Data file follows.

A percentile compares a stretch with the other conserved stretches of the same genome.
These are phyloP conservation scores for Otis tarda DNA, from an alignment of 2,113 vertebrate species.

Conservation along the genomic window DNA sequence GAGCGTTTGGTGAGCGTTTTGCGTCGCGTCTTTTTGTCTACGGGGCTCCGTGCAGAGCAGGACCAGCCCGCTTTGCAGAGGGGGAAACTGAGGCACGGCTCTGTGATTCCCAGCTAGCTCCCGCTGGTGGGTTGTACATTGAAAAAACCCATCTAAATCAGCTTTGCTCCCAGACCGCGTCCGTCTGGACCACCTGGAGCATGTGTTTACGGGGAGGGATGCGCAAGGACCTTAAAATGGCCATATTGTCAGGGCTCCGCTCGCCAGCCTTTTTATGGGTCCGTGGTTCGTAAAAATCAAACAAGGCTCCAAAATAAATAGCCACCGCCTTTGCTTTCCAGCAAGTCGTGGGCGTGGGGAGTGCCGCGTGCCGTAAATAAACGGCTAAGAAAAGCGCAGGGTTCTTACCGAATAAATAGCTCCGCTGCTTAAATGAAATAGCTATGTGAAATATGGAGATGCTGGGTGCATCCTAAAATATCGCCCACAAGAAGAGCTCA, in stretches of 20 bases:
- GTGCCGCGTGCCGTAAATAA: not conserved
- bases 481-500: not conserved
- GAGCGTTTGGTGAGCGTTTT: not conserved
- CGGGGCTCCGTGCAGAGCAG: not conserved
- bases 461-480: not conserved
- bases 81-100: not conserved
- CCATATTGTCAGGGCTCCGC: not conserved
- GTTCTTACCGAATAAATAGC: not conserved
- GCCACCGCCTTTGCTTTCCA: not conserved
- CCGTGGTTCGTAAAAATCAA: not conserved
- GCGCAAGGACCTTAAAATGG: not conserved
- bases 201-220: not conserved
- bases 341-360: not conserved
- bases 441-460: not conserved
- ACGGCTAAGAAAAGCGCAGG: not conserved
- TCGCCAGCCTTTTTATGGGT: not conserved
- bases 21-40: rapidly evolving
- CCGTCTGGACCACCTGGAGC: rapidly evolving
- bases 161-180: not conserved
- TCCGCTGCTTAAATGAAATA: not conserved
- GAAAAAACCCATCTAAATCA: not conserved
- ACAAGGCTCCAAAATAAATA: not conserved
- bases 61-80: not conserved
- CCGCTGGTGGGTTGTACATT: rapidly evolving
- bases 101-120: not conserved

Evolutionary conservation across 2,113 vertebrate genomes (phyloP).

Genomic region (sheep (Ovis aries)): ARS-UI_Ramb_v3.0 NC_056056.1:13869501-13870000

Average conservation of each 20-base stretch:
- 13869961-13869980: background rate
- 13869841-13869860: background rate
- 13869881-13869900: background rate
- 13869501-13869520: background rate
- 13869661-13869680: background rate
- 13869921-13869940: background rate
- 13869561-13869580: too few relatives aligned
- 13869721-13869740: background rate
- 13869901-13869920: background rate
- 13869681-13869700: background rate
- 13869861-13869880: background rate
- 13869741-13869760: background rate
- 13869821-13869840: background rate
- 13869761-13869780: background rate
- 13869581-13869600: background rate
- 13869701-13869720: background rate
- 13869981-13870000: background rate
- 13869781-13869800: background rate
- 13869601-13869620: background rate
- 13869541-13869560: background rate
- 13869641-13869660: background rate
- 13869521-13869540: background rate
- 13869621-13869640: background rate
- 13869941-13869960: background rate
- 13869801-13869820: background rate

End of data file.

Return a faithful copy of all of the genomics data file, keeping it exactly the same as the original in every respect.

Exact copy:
A percentile compares a stretch with the other conserved stretches of the same genome.
These are phyloP conservation scores for Otis tarda DNA, from an alignment of 2,113 vertebrate species.

Conservation along the genomic window DNA sequence GAGCGTTTGGTGAGCGTTTTGCGTCGCGTCTTTTTGTCTACGGGGCTCCGTGCAGAGCAGGACCAGCCCGCTTTGCAGAGGGGGAAACTGAGGCACGGCTCTGTGATTCCCAGCTAGCTCCCGCTGGTGGGTTGTACATTGAAAAAACCCATCTAAATCAGCTTTGCTCCCAGACCGCGTCCGTCTGGACCACCTGGAGCATGTGTTTACGGGGAGGGATGCGCAAGGACCTTAAAATGGCCATATTGTCAGGGCTCCGCTCGCCAGCCTTTTTATGGGTCCGTGGTTCGTAAAAATCAAACAAGGCTCCAAAATAAATAGCCACCGCCTTTGCTTTCCAGCAAGTCGTGGGCGTGGGGAGTGCCGCGTGCCGTAAATAAACGGCTAAGAAAAGCGCAGGGTTCTTACCGAATAAATAGCTCCGCTGCTTAAATGAAATAGCTATGTGAAATATGGAGATGCTGGGTGCATCCTAAAATATCGCCCACAAGAAGAGCTCA, in stretches of 20 bases:
- GTGCCGCGTGCCGTAAATAA: not conserved
- bases 481-500: not conserved
- GAGCGTTTGGTGAGCGTTTT: not conserved
- CGGGGCTCCGTGCAGAGCAG: not conserved
- bases 461-480: not conserved
- bases 81-100: not conserved
- CCATATTGTCAGGGCTCCGC: not conserved
- GTTCTTACCGAATAAATAGC: not conserved
- GCCACCGCCTTTGCTTTCCA: not conserved
- CCGTGGTTCGTAAAAATCAA: not conserved
- GCGCAAGGACCTTAAAATGG: not conserved
- bases 201-220: not conserved
- bases 341-360: not conserved
- bases 441-460: not conserved
- ACGGCTAAGAAAAGCGCAGG: not conserved
- TCGCCAGCCTTTTTATGGGT: not conserved
- bases 21-40: rapidly evolving
- CCGTCTGGACCACCTGGAGC: rapidly evolving
- bases 161-180: not conserved
- TCCGCTGCTTAAATGAAATA: not conserved
- GAAAAAACCCATCTAAATCA: not conserved
- ACAAGGCTCCAAAATAAATA: not conserved
- bases 61-80: not conserved
- CCGCTGGTGGGTTGTACATT: rapidly evolving
- bases 101-120: not conserved

Evolutionary conservation across 2,113 vertebrate genomes (phyloP).

Genomic region (sheep (Ovis aries)): ARS-UI_Ramb_v3.0 NC_056056.1:13869501-13870000

Average conservation of each 20-base stretch:
- 13869961-13869980: background rate
- 13869841-13869860: background rate
- 13869881-13869900: background rate
- 13869501-13869520: background rate
- 13869661-13869680: background rate
- 13869921-13869940: background rate
- 13869561-13869580: too few relatives aligned
- 13869721-13869740: background rate
- 13869901-13869920: background rate
- 13869681-13869700: background rate
- 13869861-13869880: background rate
- 13869741-13869760: background rate
- 13869821-13869840: background rate
- 13869761-13869780: background rate
- 13869581-13869600: background rate
- 13869701-13869720: background rate
- 13869981-13870000: background rate
- 13869781-13869800: background rate
- 13869601-13869620: background rate
- 13869541-13869560: background rate
- 13869641-13869660: background rate
- 13869521-13869540: background rate
- 13869621-13869640: background rate
- 13869941-13869960: background rate
- 13869801-13869820: background rate